By Kelly Dearmore
By Jim Schutze
By Rachel Watts
By Lauren Drewes Daniels
By Anna Merlan
By Lee Escobedo
By Alice Laussade
"Well, fine, but where is everyone tonight?" I asked. "This is what a Thursday night in storied Deep Ellum looks like?"
He didn't skip a beat. He refused to acknowledge, even to this stranger, that the neighborhood had become a shadow of its former self.
"Well, it's only 11," Frankie told me. "When I go out with my friends, we usually don't hit the bars until around midnight."
I took his word for it, ordered another beer, and, shortly thereafter, left.
Two weekends ago, over a couple drinks and a game of darts at another Deep Ellum bar, I told Campagna that story.
"I was probably just trying to squeeze a couple of extra bucks out of you," he said, laughing his hearty laugh.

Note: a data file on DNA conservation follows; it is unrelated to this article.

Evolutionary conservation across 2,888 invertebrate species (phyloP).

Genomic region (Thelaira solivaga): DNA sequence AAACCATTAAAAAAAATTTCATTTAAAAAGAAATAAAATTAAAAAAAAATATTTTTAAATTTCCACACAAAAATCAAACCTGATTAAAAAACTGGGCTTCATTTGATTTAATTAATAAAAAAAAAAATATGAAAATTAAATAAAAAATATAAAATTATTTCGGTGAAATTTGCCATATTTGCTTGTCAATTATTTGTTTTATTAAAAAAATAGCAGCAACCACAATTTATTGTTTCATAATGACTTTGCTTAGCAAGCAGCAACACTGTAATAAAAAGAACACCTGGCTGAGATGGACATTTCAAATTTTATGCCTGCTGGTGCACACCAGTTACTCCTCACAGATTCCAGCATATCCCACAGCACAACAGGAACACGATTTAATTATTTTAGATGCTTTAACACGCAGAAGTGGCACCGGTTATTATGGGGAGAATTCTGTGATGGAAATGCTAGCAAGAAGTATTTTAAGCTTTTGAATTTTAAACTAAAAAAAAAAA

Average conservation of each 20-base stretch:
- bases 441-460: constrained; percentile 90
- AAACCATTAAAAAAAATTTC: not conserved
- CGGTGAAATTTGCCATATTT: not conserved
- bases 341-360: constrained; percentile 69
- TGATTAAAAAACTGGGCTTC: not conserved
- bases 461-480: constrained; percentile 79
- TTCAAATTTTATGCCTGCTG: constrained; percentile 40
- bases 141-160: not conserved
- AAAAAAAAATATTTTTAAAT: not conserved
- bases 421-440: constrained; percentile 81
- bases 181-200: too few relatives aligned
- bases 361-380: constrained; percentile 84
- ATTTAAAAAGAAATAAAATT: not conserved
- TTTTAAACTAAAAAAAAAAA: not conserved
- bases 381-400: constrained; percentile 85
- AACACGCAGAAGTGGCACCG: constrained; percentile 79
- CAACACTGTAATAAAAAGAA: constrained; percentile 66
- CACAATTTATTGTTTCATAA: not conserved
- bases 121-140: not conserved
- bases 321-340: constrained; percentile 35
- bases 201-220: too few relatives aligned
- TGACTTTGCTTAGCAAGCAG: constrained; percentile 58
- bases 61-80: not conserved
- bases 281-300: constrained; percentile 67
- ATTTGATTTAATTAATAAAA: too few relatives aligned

I knew better. Campagna was simply doing his part for the neighborhood he loved—something he always did, and gladly at that.
When I saw him on Friday, we shared a quick conversation about all the action taking place in the neighborhood that night. He seemed proud that things were looking up for the neighborhood once more.
"This is a good thing," I said, now a resident of the neighborhood myself.
He nodded, agreeing, before changing the subject to give me grief about beating him in darts the weekend before.
"I'm never playing darts with you again," he said.
I didn't think anything of it. The kid, I assumed, was kidding again. Just as he always did.
He always seemed so happy to me.
Sometimes you can just tell.
Other times, you can't.